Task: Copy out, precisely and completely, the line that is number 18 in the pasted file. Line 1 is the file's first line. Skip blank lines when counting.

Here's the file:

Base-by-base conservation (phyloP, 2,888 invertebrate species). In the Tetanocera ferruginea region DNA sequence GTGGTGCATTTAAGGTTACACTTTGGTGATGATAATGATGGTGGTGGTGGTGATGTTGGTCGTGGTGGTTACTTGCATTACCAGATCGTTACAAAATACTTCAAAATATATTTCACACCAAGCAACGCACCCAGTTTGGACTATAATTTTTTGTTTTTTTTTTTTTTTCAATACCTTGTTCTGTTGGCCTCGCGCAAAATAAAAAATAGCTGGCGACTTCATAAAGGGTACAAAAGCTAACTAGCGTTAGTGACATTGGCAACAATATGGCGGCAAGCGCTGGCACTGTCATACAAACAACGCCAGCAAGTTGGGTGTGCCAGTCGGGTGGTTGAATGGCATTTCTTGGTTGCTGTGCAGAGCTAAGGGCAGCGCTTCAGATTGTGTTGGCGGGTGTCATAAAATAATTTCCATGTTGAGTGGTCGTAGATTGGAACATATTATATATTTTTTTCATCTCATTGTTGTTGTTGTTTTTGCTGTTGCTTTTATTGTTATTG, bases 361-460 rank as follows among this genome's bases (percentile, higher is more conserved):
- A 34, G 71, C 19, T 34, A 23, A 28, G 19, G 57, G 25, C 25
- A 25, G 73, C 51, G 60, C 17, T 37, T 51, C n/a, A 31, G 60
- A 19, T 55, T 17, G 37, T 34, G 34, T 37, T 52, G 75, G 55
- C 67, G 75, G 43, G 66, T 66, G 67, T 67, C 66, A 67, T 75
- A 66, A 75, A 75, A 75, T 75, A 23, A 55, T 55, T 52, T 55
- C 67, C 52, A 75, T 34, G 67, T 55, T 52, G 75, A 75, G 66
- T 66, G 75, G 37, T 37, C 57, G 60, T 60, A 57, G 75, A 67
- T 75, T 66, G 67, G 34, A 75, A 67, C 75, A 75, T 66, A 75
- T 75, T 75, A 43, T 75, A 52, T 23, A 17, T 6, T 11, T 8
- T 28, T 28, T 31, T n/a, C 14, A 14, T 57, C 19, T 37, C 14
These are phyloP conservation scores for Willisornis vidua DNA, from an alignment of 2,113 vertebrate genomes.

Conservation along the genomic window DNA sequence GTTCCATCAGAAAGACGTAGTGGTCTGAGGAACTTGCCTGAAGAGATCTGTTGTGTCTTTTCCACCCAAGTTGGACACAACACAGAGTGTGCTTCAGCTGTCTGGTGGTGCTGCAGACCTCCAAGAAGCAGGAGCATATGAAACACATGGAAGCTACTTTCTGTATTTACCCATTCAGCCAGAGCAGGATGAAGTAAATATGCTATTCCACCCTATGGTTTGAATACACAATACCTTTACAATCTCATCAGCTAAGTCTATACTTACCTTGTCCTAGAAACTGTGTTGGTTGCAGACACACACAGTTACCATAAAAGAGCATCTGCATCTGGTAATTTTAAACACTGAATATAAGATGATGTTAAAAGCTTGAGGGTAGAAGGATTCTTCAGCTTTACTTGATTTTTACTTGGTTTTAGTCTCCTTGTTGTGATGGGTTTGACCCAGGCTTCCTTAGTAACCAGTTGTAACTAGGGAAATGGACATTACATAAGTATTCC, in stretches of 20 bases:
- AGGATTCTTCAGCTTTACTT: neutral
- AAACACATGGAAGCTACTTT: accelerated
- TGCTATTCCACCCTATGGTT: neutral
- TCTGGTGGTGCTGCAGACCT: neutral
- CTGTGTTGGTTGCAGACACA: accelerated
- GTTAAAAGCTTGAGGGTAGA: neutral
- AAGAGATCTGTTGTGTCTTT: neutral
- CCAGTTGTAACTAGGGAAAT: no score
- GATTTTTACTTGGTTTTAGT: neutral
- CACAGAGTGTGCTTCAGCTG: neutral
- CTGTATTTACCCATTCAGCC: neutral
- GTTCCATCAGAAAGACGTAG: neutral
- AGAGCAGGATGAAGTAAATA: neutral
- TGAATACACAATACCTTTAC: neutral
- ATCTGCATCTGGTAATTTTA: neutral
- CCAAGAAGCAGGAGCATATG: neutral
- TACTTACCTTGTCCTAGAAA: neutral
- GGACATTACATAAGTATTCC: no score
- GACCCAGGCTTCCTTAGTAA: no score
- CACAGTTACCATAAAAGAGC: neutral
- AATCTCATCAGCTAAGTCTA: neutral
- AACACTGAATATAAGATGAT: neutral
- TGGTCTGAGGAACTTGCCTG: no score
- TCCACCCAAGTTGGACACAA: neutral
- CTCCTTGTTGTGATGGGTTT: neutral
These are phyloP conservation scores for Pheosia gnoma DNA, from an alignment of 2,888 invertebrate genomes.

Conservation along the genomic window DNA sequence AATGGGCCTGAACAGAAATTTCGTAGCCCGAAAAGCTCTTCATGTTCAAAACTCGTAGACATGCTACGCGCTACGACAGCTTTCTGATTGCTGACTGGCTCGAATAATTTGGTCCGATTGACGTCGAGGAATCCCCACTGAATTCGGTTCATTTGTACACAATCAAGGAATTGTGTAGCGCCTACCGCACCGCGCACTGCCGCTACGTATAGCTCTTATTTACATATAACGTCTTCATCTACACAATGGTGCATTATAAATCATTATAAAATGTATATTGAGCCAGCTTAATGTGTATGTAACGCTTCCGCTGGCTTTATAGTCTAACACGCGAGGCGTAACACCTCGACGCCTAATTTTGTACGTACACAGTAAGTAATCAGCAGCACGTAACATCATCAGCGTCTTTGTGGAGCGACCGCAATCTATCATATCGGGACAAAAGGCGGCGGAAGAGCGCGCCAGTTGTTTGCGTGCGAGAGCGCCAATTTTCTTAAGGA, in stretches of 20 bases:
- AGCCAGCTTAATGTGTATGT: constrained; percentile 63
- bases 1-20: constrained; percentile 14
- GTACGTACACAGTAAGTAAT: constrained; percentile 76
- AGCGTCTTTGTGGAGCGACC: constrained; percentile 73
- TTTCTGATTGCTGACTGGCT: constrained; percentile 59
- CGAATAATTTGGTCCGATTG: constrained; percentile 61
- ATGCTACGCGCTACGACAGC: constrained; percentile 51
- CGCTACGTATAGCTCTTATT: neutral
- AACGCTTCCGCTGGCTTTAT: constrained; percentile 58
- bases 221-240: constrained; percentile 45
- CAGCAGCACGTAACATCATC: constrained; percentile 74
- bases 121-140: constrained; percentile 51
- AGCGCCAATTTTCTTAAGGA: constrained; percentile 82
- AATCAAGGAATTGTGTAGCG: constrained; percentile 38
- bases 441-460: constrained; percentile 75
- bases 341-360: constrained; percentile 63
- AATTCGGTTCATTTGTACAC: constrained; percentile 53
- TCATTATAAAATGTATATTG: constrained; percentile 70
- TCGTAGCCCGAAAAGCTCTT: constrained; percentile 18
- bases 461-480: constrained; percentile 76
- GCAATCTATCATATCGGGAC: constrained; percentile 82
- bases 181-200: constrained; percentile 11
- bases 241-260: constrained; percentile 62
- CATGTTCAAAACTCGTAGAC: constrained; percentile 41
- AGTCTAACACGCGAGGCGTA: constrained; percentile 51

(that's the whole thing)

- CTGTGTTGGTTGCAGACACA: accelerated